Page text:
Therapy can take place across a variety of settings, but especially in those locations where problems most likely occur. For young children, this usually is in the home or a clinic setting. For slightly older children, BCBAs may also work with them in their school or out in the community. It’s very common for sessions to occur on a daily basis. Research indicates that younger children benefit from at least 36 hours of ABA therapy per week (Eldevik, S., Hastings, R.P.,Hughes, J. C., Jahr,E., Eikeseth, S., &Cross, S. 2010). While this initial amount may be overwhelming to consider, an aim of ABA therapy is to transition from a comprehensive program to a more focused model. This means that the BCBA will initially be working with the child to address a wide variety of skills to help them achieve developmental milestones. As the child makes progress, weekly session hours will be reduced to reflect their decreasing need of support.
ABA therapy occurs as long as there are goals for the child to achieve. The BCBA will continue to work closely with the family, while continually assessing the progress made, and any other obstacles to overcome. Parents need to feel like the therapist has a thorough understanding of their child’s progress while maintaining consistent communication. The BCBA should be open to working with all other professionals who are involved in the child’s life. A collaborative approach is necessary for supporting the continuity of care while making the way for treatment generalization.
ABA therapy does not make it any easier to deal with an ASD diagnosis, but it does provide parents with options. The option of therapy leads down a pathway of hope through an evidence-based approach designed to facilitate the child’s utmost potential. By supporting the child’s individuality while strengthening their skills, they can achieve greater independence. The ability for a child to speak for themselves, to care for their own needs, or to make friends is priceless. ABA therapy is the bridge that begins with these ultimate goals in mind. And that’s a bridge worth crossing.
Since graduating from her masters program at North Dakota State University, Rebecca Womack has been privileged to serve adults and children in the field of applied behavior analysis (ABA) in a variety of capacities. From facility based care, to working group homes, day centers, schools, and homes of families, her experience includes implementing evidence based therapy across multiple settings. She has traveled to different countries in Asia to provide consultation at adult treatment centers and for families with children who have autism. She has also given presentations to health and educational professionals on the use of positive behavior supports. Additional experiences including administrative work, advocacy, staff and parent training, and supervision.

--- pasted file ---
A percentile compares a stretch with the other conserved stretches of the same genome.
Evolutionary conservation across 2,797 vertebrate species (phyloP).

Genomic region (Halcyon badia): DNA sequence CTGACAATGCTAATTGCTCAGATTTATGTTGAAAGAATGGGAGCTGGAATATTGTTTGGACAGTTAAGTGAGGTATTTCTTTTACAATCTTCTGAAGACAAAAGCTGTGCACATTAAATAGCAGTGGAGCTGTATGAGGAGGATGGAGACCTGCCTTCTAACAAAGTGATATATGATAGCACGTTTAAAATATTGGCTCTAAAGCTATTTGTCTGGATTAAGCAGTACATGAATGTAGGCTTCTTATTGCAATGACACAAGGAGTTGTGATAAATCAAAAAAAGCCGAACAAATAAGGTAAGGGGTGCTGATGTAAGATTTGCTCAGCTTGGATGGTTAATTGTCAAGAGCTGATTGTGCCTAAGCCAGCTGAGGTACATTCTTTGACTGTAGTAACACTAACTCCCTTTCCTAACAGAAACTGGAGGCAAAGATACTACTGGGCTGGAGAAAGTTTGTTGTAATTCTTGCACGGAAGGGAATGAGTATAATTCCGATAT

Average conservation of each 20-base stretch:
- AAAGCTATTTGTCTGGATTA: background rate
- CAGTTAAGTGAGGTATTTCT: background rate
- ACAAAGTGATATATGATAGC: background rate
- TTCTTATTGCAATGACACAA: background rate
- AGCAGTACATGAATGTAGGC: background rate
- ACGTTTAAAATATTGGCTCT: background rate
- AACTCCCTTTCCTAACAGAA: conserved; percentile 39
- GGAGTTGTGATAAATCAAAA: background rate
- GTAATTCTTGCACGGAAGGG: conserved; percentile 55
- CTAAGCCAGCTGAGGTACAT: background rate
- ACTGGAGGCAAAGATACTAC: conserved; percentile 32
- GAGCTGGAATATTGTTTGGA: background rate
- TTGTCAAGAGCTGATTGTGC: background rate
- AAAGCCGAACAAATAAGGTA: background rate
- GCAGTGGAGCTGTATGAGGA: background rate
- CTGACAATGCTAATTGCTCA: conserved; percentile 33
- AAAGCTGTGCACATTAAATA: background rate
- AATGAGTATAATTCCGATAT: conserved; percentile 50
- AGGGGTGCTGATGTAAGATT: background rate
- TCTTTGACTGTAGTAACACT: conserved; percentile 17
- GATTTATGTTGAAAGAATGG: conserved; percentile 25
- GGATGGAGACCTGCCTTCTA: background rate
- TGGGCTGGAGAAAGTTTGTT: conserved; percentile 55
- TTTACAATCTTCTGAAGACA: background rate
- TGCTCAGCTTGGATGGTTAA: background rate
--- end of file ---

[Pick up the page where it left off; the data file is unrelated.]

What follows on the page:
Ms. Womack’s current duties include working as the Clinical Director of ABA Services for Achieve Beyond. The pediatric clinic provides in home and center based ABA therapy. She was also appointed as the Director of the Behavior Analysis Advocacy Network (BAAN). Focused on increasing the dissemination of quality behavior analytic services, Ms. Womack has worked with policy makers to help resolve insurance barriers that prevent best practices for ABA therapy, and has created resources to aid Behavior Analysts in writing plans based on medical necessity. Whatever the role, her ultimate goal is to always make a significant and meaningful impact through the science of Behavior Analysis.